Homer’s Odyssey by Gwen Cooper is a memoir of how the things that we might never choose on our own can be exactly what we need.  It is about recognizing value in someone or something and building your life around it.  It is about how, by looking at life and love through the eyes of another, we take on the traits we admire in that person.  In Gwen Cooper’s case, that person was a blind wonder cat, through whom she learned courage, how to love, and perseverance.

One thing I really like about this book is the format.  It’s set up as a journey from who and where Gwen was when she got the call from the vet about the eyeless kitten whom nobody wanted and would likely be put down if she, his last chance, didn’t adopt him, continues through jobs and moves and romances, and ends with what she has learned and insights she has gained through knowing and loving and living with Homer.  But, each chapter is also a tale in and of itself, making it a book that can be devoured straight through (honestly, it’s very hard to put down) or you can nibble on it and ponder each lesson.  Also, each chapter begins with a picture, usually of Homer, but occasionally of Scarlett or Vashti, Homer’s big sisters, and a quote from the other Homer, the Greek storyteller.

Another thing that I enjoyed with this book is Gwen’s sense of humor.  There are so many laugh-out-loud moments,  like bringing her date in and the two of them being greeted by a cat who not only discovered the tampons, but how to unwrap them, proudly carrying them in his mouth to show to his mommy.  Also, there is a quality to her writing that made me feel like we’ve been friends for years.

Like life, though, the book isn’t all sunshine and roses.  There are real dangers and some terrifying moments, like waking up to find a burglar in her apartment.  As well as the heart wrenching days after September 11th, when Gwen tried desperately to get back to her cats who were trapped in their apartment, just blocks from where the two towers had stood.

I found Homer’s Odyssey by Gwen Cooper to be moving and inspirational, at times hilarious and touching, and am thankful that there was a vet who refused to accept that an eyeless kitten was better off being put down, that Gwen Cooper was in the vet’s contacts list and opened her heart to him, and that she has shared Homer and his wisdom with all of us.  I give Homer’s Odyssey by Gwen Cooper 5 out of 5 stars.  It’s one of my favorites and I’ll be rereading it again and again :-)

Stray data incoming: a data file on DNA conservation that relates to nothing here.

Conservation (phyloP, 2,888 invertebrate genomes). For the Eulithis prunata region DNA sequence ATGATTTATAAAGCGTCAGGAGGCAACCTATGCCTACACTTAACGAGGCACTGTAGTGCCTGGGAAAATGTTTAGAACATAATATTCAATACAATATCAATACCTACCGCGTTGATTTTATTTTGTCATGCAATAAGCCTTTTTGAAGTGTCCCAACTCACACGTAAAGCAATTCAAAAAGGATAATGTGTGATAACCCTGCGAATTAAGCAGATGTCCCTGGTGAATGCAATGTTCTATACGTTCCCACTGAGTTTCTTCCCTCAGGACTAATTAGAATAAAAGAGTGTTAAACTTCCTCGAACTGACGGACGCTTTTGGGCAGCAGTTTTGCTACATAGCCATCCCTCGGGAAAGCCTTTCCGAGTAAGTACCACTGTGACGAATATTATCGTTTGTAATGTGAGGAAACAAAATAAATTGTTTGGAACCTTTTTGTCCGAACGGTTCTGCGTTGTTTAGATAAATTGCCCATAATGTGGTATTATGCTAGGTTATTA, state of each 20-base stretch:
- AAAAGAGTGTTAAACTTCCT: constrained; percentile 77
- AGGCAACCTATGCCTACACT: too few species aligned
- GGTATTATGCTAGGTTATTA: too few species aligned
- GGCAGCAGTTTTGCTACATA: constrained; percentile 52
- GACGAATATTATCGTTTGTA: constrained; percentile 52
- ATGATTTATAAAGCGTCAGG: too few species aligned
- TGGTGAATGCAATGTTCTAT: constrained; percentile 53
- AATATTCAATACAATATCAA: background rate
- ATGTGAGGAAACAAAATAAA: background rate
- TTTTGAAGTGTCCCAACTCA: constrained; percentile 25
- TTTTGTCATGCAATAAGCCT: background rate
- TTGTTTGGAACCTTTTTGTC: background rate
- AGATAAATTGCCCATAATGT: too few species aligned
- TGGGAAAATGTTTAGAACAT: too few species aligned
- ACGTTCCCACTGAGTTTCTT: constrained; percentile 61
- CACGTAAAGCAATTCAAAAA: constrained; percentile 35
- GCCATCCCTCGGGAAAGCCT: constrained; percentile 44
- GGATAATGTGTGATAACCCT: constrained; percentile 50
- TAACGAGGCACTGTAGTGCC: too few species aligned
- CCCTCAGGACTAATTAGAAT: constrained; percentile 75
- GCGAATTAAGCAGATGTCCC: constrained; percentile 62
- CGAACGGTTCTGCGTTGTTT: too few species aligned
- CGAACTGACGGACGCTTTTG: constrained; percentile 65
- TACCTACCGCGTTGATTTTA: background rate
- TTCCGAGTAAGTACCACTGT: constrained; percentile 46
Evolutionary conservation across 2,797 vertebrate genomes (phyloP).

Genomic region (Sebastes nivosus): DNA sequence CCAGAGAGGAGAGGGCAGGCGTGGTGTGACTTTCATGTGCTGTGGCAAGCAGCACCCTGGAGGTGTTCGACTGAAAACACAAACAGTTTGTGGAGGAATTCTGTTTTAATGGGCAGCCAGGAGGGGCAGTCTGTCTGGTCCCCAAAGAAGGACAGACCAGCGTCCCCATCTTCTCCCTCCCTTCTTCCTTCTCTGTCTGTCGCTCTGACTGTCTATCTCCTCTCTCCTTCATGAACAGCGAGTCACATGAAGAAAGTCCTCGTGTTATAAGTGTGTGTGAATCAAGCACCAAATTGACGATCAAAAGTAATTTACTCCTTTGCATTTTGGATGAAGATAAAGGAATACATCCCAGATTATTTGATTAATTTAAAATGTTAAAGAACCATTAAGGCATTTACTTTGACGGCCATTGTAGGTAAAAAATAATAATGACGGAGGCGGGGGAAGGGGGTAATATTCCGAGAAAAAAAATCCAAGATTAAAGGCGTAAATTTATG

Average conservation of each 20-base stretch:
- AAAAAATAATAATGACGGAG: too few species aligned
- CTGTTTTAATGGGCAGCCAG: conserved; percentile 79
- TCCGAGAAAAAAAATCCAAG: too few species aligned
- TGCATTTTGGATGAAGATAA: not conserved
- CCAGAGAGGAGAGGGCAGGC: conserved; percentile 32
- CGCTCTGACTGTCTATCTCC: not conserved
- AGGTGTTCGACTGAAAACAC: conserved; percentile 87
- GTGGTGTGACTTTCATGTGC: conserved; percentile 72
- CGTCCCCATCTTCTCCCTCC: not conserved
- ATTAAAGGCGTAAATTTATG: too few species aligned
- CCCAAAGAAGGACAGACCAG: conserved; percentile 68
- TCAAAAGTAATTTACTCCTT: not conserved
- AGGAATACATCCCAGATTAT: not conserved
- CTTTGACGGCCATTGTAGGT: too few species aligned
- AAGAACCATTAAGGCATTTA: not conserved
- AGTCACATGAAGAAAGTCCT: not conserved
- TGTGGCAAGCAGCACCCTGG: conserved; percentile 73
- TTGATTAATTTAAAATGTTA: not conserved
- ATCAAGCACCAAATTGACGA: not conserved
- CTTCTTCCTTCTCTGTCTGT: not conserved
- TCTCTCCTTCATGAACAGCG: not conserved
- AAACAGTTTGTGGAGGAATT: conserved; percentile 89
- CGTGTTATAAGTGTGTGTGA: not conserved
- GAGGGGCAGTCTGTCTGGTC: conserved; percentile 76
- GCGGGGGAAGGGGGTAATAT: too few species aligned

Falling Woefully Behind… or, Life as Normal

After having the flu and being down in my bed for a whole week, then each girl taking their turn with it, it seems like I will never get caught up.  In between being sick, Halloween and Trick-or-Treating, and parent-teacher conferences, we’ve had a dental emergency (Sam’s tooth broke while she was eating a sucker and the dentist has made a fake one to replace it), the dog has fleas, cats that went missing and were found, and the pizza man not only can drive to our house blindfolded, but also knows all our names and who ordered which food item and drink… and even brings a treat for the dog, whom he knows by name.  *Sigh*  So, it is NO surprise that our house looks like the city dump was relocated to our interior. 

It would seem that cleaning the house without being told is NOT an innate quality in children.  It would also seem that we were too much for our house elf, who has either ran away or committed suicide.  Alas!  I stand in the doorway of the kitchen, staring at the sinks, counters and table overflowing with dirty dishes and debate whether to clean it up, buy new dishes, or set fire to the room and declare it a total loss.  Should I clean the house?  or move…. hmmm….

Well.. I’ve been trying to clean it… though, frankly, the furry oatmeal monster growing in a bowl keeps giving me the evil eye and threatening to kill me in my sleep.  Equally frightening is the pot with what I’m guessing once was spaghetti… though, I can NOT remember the last time we had spaghetti… that the plague of orange lady bugs have claimed as their promised land and are prepared to defend it to the death.

On the upside, while I was sick I managed to finish Homer’s Odyssey by Gwen Cooper, which I absolutely loved.  AND while cleaning, I managed to finally finish Confessions of a Shopoholic by Sophie Kinsella, which was meh… okay, I guess.  I keep sitting down to write the review for Homer, and I just don’t know where to start.  I look at the screen for  a second, then click over to a game site.  I’ve just not felt up to writing a review, I guess.  Or, more to the point, doing the WORK of getting links, book cover, and thinking about what I want to say and then putting it into something that makes sense.

Okay… lol… so my confession’s over.  I’m off to start writing the reviews.  Or do dishes.. or just burn the kitchen down… still not decided yet.